Boris Johnson’s government is mandating transparent supply chains for all UK companies in a new law hoping to tackle the rate of illegally obtained raw materials and deforestation around the globe.
The announcement came in the form of the new Environment Bill 2020, which aims to bring a number of environmental protections, recovery plans, and states that companies in the UK must have transparent supply chains.
The Environment Bill 2020 will force British companies to reveal details of their supply chains in the fight against deforestation, and will make it illegal to obtain raw materials from areas and ecosystems that are deemed vulnerable and or protected.
The bill means that a number of British companies will need to study their supply chains in depth to ensure they meet the environmental requirements of the bill, and assure the public that the materials used in their products do not exacerbate the problem of illegal deforestation. The transparent supply chain analysis will help to stop, or at least curb the rate of illegally obtained raw materials.
Introduction of the bill came after a government commissioned report claimed that as much as 80% of deforestation around the globe is linked to the rise of agriculture, primarily for food and raw material export, typically taking place in the developed world that lack adequate environmental protections.
Analysts estimate that the illegal timber trade is valued at more than USD $10 billion, and that developing nations are the most likely sacrifice environmental protections in favour of corruption and bribery. Illegal logging is the leading contributor to deforestation around the world, and without proper forest management strategies in place, causes massive damage to the sustainability and biodiversity of these vulnerable countries.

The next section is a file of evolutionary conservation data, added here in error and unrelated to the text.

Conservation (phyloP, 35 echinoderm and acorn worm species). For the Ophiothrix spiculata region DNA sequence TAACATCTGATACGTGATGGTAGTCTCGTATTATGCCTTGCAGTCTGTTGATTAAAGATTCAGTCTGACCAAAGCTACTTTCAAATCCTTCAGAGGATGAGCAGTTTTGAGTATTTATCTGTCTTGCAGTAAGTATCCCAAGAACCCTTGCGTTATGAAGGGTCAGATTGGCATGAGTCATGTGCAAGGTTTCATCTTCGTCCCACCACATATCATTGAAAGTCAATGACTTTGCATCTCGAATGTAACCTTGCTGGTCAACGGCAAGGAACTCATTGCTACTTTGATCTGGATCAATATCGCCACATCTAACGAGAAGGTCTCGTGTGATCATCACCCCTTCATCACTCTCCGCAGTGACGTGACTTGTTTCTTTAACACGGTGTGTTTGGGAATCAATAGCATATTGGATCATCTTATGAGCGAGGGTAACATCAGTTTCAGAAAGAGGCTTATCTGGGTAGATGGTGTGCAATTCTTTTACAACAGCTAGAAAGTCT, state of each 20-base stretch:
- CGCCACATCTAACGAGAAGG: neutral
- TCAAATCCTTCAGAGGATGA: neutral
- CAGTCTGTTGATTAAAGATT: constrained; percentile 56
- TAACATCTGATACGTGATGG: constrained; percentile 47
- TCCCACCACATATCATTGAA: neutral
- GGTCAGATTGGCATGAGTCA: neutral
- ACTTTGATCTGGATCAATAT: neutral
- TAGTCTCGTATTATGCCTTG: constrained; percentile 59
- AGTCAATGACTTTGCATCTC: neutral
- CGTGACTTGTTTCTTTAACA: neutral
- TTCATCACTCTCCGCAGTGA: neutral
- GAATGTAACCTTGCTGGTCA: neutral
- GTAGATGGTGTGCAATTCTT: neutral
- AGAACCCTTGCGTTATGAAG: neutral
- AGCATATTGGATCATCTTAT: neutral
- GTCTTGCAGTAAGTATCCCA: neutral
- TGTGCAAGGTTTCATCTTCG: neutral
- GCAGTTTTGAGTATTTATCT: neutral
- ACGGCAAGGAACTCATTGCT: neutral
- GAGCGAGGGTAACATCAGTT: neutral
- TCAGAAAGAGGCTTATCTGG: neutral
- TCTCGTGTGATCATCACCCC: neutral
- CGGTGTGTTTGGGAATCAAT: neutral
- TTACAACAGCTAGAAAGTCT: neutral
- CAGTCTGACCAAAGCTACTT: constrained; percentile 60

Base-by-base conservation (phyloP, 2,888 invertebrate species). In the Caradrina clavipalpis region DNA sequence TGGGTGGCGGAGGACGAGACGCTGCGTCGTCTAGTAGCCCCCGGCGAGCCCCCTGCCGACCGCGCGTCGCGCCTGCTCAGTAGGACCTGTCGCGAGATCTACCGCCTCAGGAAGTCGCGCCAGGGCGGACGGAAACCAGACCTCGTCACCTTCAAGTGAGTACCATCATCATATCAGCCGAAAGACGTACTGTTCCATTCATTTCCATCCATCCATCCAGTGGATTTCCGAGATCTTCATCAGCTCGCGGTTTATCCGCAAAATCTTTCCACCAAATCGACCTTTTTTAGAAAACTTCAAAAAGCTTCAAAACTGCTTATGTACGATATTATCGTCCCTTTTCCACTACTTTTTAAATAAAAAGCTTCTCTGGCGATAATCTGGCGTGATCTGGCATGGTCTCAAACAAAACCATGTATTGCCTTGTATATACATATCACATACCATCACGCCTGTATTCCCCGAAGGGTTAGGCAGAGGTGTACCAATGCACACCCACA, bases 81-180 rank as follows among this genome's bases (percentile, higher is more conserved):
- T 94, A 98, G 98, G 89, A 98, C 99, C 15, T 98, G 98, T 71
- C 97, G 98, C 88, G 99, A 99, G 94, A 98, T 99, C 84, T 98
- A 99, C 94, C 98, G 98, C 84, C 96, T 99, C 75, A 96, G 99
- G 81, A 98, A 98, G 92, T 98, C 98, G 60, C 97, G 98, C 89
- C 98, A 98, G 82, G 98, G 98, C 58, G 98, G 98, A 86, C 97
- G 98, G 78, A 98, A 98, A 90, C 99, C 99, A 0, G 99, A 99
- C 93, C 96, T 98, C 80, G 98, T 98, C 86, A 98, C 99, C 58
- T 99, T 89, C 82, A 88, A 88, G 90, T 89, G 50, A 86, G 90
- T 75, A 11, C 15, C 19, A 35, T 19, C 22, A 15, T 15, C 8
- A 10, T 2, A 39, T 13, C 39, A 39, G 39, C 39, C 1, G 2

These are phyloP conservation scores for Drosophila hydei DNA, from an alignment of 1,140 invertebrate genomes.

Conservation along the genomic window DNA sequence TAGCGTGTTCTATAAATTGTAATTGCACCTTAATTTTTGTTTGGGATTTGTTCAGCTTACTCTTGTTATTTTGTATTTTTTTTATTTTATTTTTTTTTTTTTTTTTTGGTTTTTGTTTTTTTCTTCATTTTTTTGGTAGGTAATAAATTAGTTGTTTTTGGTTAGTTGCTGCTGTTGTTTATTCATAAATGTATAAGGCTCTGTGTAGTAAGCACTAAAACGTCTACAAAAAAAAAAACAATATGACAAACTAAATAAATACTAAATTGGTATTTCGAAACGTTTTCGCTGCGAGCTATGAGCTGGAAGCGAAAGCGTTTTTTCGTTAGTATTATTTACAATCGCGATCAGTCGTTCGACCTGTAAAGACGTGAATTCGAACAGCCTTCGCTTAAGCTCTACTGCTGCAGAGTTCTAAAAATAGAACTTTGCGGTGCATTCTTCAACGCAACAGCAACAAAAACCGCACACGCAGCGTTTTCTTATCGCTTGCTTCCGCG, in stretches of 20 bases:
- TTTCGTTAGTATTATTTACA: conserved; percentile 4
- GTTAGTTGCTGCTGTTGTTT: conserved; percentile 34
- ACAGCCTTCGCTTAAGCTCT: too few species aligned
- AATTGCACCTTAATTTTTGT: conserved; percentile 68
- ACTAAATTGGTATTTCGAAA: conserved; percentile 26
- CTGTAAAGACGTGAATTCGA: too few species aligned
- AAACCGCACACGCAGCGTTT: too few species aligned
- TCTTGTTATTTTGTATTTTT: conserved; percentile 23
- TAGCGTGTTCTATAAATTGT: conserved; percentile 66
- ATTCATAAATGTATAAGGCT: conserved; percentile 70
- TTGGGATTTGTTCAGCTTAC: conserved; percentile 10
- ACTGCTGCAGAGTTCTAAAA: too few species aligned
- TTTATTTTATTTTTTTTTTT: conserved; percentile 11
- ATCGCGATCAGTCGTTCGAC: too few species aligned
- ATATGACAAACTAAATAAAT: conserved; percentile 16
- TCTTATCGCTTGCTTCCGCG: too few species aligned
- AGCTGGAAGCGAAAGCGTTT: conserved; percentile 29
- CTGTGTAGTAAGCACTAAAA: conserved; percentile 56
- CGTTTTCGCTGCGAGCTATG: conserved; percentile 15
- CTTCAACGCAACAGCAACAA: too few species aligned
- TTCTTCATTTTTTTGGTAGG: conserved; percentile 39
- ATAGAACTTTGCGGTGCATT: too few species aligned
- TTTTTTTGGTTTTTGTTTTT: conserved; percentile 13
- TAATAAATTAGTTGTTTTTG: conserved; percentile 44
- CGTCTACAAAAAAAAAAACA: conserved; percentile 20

The government says that it is working alongside major retailers and supermarkets to accelerate their transition to a zero-deforestation model of operating, encouraging all businesses in the UK to start taking environmental considerations more seriously.
On top of this, the government is set to introduce a number of conditions for trade policies and public procurement that would require environmental considerations to be taken into account, as well as the development of a sustainable Food Service Sector Action Plan. The government adds that to incentivise the financial sector behind their environmental plan to fight deforestation with subsidies for sustainable land use.
Making the announcement, the International Environment Minister, Lord Goldsmith said that “in every conceivable way, we depend on the natural world around us. Rainforests cool the planet, provide clean air and water, and are a haven for some of the most endangered species on Earth – and so protecting them must be a core priority.”
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“Our new due diligence law is one piece of a much bigger package of measures that we are putting in place to tackle deforestation,” Goldsmith continued to explain. “Our intent is not just to take world-leading domestic measures, but to build a global alliance of countries committed to working together to protect the world’s precious forests.”
Last month, nearly 80 countries signed the Leader’s Pledge for Nature, committing to reverse the destruction of nature by 2030. The UK played a key role in crafting the pledge, and as hosts of the next and all important UN Climate Conference, we have a chance to turn those powerful words into action,” Goldsmith concluded.
According to a report from The Telegraph, “the UK imports over half of the food it consumes, and while in global terms the UK is a relatively small consumer of forest risk commodities such as cocoa, rubber, soya and palm oil, we are leaving an ever-larger footprint on the world’s forests.”
That same report quotes CEO of Tesco, Jason Tarry who said that “due diligence has an important role to play in halting deforestation, fighting climate change and protecting communities. We welcome these new measures as an important first step towards creating a level playing field in the UK, aligned with Tesco’s goal of zero deforestation. We hope this encourages all businesses to do the right thing,” he said.